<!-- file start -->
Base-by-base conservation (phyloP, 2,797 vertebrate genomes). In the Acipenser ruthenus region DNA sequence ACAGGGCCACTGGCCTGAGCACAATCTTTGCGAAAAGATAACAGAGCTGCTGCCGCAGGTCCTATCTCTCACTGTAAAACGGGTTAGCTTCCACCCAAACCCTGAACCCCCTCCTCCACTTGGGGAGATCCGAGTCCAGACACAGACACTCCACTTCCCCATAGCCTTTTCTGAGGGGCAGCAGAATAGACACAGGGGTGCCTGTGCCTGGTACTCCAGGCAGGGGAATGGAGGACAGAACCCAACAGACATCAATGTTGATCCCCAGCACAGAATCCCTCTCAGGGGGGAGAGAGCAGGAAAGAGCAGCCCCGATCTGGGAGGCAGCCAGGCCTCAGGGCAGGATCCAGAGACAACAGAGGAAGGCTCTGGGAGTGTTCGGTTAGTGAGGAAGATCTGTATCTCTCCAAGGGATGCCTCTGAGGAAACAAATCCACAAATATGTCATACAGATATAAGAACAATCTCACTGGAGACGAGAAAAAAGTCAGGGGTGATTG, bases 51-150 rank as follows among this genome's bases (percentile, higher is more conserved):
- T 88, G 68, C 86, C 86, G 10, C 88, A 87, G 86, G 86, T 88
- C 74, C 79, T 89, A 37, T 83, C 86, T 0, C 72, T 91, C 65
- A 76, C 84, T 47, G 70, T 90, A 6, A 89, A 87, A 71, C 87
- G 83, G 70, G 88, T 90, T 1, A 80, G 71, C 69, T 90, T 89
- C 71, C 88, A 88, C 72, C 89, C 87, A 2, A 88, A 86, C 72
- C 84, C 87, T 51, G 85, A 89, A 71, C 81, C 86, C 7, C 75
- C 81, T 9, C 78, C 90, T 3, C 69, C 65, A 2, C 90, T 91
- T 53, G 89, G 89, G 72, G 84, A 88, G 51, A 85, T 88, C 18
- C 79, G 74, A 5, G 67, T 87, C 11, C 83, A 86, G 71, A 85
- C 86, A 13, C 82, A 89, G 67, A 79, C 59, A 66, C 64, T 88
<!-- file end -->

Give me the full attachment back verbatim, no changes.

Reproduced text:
Base-by-base conservation (phyloP, 2,797 vertebrate genomes). In the Acipenser ruthenus region DNA sequence ACAGGGCCACTGGCCTGAGCACAATCTTTGCGAAAAGATAACAGAGCTGCTGCCGCAGGTCCTATCTCTCACTGTAAAACGGGTTAGCTTCCACCCAAACCCTGAACCCCCTCCTCCACTTGGGGAGATCCGAGTCCAGACACAGACACTCCACTTCCCCATAGCCTTTTCTGAGGGGCAGCAGAATAGACACAGGGGTGCCTGTGCCTGGTACTCCAGGCAGGGGAATGGAGGACAGAACCCAACAGACATCAATGTTGATCCCCAGCACAGAATCCCTCTCAGGGGGGAGAGAGCAGGAAAGAGCAGCCCCGATCTGGGAGGCAGCCAGGCCTCAGGGCAGGATCCAGAGACAACAGAGGAAGGCTCTGGGAGTGTTCGGTTAGTGAGGAAGATCTGTATCTCTCCAAGGGATGCCTCTGAGGAAACAAATCCACAAATATGTCATACAGATATAAGAACAATCTCACTGGAGACGAGAAAAAAGTCAGGGGTGATTG, bases 51-150 rank as follows among this genome's bases (percentile, higher is more conserved):
- T 88, G 68, C 86, C 86, G 10, C 88, A 87, G 86, G 86, T 88
- C 74, C 79, T 89, A 37, T 83, C 86, T 0, C 72, T 91, C 65
- A 76, C 84, T 47, G 70, T 90, A 6, A 89, A 87, A 71, C 87
- G 83, G 70, G 88, T 90, T 1, A 80, G 71, C 69, T 90, T 89
- C 71, C 88, A 88, C 72, C 89, C 87, A 2, A 88, A 86, C 72
- C 84, C 87, T 51, G 85, A 89, A 71, C 81, C 86, C 7, C 75
- C 81, T 9, C 78, C 90, T 3, C 69, C 65, A 2, C 90, T 91
- T 53, G 89, G 89, G 72, G 84, A 88, G 51, A 85, T 88, C 18
- C 79, G 74, A 5, G 67, T 87, C 11, C 83, A 86, G 71, A 85
- C 86, A 13, C 82, A 89, G 67, A 79, C 59, A 66, C 64, T 88